Social Work Faculty Advances Research on Digital Postpartum Support Systems 

Discover how online support groups are transforming postpartum care for new mothers in Dr. Aubrey Jones' latest study from the University of Kentucky.

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Lexington, KY (June 27, 2024) – Depression and anxiety are serious mental health concerns for many new mothers, with postpartum depression (PPD) being the most common complication associated with childbirth. Dr. Aubrey Jones, an associate professor at the University of Kentucky College of Social Work, has recently published a study exploring the impact of digital connection among new mothers.  

This research, titled “Creating, Connecting, and Communicating: A look at social support for postpartum women,” offers an in-depth look at the formation, activities, and evaluation of an online support group for mothers within three months postpartum. 

Co-authored by Diana Frankenburger, MSN, a childbirth educator with UK Healthcare, the study is centered around “Fourth Trimester Support Group,” a weekly Zoom meeting designed to provide a communal space for new mothers to discuss their experiences.  

“As a woman becomes a mother, her relationships change and her priorities shift, often leading to a need for new or different relationships in her life,” the authors write. “For first-time mothers, this can be especially important.” 

To recruit participants, UK hospital’s marketing team developed flyers, posted sign-up links on the hospital website, and advertised the group in birth education classes. Each support group session began with participants sharing their birth stories, a ritual that helped to foster a sense of community and belonging, and one that gives important context for how their motherhood journey began, and what support they might need. 

“On occasion, a new attendee may have a traumatic birth story, and the facilitators will check in with the attendee or refer them to other group members with similar stories to offer support” Jones said. “Postpartum mental health is complex. It’s important that anyone facilitating a group like this has professional training if circumstances arise that need extra layers of support or even intervention.”  

Jones’ extensive research portfolio emphasizes health equity for women and families, particularly in rural settings. She recently co-authored “Over the Hills and Through the Hollers: how one program is assisting residents in Appalachia with opioid use recovery” published in the Journal of Appalachian Health alongside colleague Dr. Aaron Brown.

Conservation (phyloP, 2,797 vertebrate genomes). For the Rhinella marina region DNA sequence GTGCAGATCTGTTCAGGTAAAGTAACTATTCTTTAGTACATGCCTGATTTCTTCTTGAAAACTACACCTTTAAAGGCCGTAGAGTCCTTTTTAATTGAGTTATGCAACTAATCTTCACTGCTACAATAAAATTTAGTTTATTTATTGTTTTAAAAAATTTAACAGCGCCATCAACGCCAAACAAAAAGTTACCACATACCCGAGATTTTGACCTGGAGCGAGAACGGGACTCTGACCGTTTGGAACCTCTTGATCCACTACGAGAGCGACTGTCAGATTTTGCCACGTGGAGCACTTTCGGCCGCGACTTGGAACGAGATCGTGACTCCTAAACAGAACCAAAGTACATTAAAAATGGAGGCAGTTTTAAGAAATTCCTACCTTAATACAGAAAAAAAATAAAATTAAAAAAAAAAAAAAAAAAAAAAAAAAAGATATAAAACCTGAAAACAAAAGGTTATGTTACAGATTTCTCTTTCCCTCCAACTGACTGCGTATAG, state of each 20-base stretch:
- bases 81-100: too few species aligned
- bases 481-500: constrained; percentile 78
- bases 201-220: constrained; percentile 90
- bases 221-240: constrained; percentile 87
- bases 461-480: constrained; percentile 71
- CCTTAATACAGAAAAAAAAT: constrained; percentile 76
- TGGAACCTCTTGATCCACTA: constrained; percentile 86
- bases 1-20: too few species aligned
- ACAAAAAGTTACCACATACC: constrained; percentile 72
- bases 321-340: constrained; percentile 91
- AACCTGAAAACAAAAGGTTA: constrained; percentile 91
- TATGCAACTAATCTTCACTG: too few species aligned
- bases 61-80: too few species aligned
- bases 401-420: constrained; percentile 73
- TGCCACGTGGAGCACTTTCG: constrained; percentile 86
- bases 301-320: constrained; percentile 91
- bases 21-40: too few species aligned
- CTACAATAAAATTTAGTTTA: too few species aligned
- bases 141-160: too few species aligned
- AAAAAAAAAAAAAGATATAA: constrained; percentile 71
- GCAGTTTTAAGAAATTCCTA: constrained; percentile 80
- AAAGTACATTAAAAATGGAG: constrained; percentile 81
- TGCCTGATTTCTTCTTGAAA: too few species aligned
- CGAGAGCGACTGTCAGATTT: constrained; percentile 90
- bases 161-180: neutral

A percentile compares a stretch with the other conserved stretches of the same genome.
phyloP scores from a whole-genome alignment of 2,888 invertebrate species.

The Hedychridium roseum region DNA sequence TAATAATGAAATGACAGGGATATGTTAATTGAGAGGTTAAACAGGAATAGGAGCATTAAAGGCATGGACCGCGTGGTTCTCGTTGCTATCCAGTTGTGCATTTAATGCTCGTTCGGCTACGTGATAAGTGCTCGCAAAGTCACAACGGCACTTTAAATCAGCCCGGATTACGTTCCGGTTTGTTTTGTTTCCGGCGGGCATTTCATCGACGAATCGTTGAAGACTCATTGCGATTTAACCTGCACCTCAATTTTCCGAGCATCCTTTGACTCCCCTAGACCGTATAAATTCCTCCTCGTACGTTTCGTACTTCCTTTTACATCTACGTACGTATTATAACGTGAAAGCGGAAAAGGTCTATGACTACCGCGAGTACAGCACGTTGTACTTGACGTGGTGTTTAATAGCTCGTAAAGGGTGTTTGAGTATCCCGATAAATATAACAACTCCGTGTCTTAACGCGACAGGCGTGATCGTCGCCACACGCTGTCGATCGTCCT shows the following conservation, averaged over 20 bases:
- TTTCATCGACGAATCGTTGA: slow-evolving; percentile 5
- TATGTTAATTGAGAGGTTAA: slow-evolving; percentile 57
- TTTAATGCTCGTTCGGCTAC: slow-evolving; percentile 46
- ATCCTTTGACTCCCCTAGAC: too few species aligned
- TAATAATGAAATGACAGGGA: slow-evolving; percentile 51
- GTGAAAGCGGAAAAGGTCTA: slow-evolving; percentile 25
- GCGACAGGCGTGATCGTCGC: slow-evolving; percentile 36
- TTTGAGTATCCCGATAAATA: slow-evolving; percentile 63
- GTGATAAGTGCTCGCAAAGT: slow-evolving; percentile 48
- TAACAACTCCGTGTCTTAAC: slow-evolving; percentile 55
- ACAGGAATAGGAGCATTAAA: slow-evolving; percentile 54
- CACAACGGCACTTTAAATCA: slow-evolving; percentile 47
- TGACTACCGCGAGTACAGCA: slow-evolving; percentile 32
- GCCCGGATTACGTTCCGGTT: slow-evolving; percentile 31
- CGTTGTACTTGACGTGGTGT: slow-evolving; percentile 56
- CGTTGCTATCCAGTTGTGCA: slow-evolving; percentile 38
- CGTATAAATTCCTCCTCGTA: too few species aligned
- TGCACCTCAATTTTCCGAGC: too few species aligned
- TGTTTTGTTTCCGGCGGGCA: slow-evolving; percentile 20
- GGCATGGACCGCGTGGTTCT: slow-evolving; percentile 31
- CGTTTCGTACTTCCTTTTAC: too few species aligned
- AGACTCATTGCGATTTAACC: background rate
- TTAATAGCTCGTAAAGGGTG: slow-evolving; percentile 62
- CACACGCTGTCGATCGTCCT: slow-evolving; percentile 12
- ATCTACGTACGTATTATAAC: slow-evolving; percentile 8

Jones is also a member of the 4th cohort of the Research Scholars Program (RSP), which focuses on transforming healthcare perspectives based on the University of Kentucky’s health-related transdisciplinary Research Priority Areas (cancer, cardiovascular diseases, diabetes & obesity, equity, neuroscience, and substance use). 

“In conclusion, the journey into motherhood is a profound transition marked by joy, uncertainty, and significant changes in identity” Jones writes. “I’m hopeful that this research can provide a framework for advancing postpartum healthcare perspectives. Through reflective evaluation and continuous refinement, online support groups can adapt to meet the evolving needs of participants.” 

For over 85 years, the College of Social Work (CoSW) at the University of Kentucky has been a leader in education. Our mission is clear: Through rigorous research, excellence in instruction, and steadfast service, the CoSW works to improve the human condition. Always, in all ways.

As the state’s flagship university, our mission is actualized through our deeds. Our faculty are renowned academicians dedicated to fostering the development of high-quality practitioners and researchers. As a college, we promote community and individual well-being through translational research and scholarship, exemplary teaching, and vital community engagement. We are committed to the people and social institutions throughout Kentucky, the nation, and the world.